Mail Archives: djgpp/1997/10/28/03:49:49
On Tue, 28 Oct 1997, John Machin wrote:
> This could be fixed, but I am puzzled why DJ hasn't snarfed a better
> malloc from somewhere -- I understand his comments about GNU GPL
> that he made in a posting, but what about public-domain stuff???
The version of `malloc' in the current libc *is* public domain: it's
from the BSD library. GPL'ed code is not good enough for DJGPP's
libc, because libc needs to be free, not GPL'ed. Most of the
``better'' allocators (at least those I'm aware of) are either
GPL/LGPL or have other non-free distribution policies. If you know
about a place where gobs of public-domain allocators are available,
please tell where that place is.
> Pardon me if this has been considered and rejected it for
> reasons that I can't guess, but I'd suggest that "Doug Lea's malloc"
> would be a good substitute. I got it off the web, whacked in a few
> #defines, compiled it, and happiness prevailed; see below which is
> the first few lines of the source file with my changes and his
> "advertisement" and URLs.
Thanks for your suggestion. However, your message makes it sound much
easier than it really is.
Past experience of DJGPP development suggests a simple truth: it is not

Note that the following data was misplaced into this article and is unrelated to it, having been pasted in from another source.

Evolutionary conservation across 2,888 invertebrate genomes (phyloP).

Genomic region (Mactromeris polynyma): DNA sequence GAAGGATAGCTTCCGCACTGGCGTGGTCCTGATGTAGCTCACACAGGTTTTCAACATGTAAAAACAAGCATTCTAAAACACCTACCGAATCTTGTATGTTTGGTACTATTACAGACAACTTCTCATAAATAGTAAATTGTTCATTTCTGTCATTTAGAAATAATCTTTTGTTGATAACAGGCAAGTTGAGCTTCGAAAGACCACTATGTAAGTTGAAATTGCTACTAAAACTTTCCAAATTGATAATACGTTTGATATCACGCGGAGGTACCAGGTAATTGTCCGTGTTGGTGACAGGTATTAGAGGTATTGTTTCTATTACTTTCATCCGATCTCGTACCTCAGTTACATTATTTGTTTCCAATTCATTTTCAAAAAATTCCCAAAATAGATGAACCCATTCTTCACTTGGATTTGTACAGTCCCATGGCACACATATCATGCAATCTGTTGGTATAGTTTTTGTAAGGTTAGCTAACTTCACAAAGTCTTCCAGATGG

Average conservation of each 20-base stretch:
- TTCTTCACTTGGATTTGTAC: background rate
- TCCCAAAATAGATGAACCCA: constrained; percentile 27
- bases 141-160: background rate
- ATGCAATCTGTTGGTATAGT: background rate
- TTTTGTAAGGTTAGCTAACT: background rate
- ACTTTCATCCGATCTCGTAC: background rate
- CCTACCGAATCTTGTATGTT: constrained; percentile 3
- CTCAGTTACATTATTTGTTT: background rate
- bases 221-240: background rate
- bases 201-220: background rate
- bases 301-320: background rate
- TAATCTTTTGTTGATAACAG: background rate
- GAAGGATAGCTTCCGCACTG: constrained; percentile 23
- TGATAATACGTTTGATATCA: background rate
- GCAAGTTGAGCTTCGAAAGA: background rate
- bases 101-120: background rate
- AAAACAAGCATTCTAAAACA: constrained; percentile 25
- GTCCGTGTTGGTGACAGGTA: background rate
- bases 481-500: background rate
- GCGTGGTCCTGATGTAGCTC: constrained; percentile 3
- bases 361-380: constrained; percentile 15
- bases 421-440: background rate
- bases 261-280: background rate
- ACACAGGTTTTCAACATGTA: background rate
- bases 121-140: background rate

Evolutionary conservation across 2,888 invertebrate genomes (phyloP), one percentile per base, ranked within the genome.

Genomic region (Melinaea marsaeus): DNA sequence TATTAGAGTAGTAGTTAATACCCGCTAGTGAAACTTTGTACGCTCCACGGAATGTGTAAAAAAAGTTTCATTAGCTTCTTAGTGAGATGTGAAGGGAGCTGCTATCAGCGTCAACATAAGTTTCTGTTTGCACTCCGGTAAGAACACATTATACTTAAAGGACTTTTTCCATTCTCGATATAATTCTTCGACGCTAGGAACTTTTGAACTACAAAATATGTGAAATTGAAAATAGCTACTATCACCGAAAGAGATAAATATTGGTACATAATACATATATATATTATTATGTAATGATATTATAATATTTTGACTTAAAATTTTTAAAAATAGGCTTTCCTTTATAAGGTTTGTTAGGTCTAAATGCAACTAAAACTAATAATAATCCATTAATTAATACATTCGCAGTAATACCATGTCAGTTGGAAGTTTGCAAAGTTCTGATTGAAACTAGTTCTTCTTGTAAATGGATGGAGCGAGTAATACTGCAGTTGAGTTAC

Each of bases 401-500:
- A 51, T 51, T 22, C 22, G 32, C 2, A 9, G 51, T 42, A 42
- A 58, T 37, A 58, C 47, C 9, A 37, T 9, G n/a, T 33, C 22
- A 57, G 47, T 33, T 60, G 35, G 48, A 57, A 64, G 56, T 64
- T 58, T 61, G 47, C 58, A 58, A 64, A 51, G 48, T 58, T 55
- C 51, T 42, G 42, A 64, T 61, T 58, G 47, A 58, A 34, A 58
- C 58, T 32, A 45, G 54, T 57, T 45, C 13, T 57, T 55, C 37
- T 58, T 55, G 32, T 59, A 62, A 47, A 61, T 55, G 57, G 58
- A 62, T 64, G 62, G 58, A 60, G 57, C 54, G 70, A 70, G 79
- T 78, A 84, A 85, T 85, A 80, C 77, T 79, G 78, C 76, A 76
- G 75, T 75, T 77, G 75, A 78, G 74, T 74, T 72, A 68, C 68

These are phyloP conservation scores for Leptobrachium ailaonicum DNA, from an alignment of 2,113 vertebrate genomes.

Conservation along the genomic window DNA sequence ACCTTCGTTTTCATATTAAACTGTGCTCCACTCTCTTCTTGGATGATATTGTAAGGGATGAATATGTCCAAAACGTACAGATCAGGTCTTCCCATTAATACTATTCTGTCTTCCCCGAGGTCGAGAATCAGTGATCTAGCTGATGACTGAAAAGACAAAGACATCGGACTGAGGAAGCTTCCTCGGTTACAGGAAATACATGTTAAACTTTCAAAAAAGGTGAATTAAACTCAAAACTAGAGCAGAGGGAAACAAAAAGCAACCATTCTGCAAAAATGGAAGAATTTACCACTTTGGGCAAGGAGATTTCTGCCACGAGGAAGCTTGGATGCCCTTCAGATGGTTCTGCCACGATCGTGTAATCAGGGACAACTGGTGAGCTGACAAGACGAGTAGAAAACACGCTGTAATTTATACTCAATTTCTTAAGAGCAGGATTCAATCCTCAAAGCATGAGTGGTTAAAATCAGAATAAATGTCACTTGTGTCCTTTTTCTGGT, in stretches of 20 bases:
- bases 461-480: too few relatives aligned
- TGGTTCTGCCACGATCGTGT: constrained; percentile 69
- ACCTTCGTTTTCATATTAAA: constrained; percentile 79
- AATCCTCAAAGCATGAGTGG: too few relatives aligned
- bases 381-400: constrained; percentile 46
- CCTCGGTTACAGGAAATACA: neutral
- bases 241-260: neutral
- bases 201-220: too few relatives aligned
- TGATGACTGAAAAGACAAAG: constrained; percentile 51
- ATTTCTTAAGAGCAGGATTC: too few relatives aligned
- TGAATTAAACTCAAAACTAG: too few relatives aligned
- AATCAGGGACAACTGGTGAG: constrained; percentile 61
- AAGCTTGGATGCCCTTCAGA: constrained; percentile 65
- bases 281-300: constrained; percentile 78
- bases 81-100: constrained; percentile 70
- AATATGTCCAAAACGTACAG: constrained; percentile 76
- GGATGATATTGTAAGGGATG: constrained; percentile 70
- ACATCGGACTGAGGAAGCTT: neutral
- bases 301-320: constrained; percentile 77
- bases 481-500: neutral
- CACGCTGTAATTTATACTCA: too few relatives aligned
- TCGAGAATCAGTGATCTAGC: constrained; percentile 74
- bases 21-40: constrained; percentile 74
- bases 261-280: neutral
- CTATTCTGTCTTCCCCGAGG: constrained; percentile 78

enough to ask ``why not'' questions such as this, or even see that a given
library compiles with DJGPP after some hacking. To replace a
functionality as central as `malloc' requires that somebody actually sits
down, understands the features and limitations of both the original and
the replacement, makes some comparative tests of the two, and posts the
results for a review. Dumping a bunch of #ifdef's into a message and
asking others to do the actual work doesn't help a bit. It would help a
lot more if you would volunteer to integrate the replacement `malloc' into
the library, including any necessary changes in the headers and the libc
reference docs, then submit the patches to DJ Delorie (who maintains the
(Of course, I'm assuming that the distribution terms live up to the
``public domain'' definition. The fine print could tell otherwise.)
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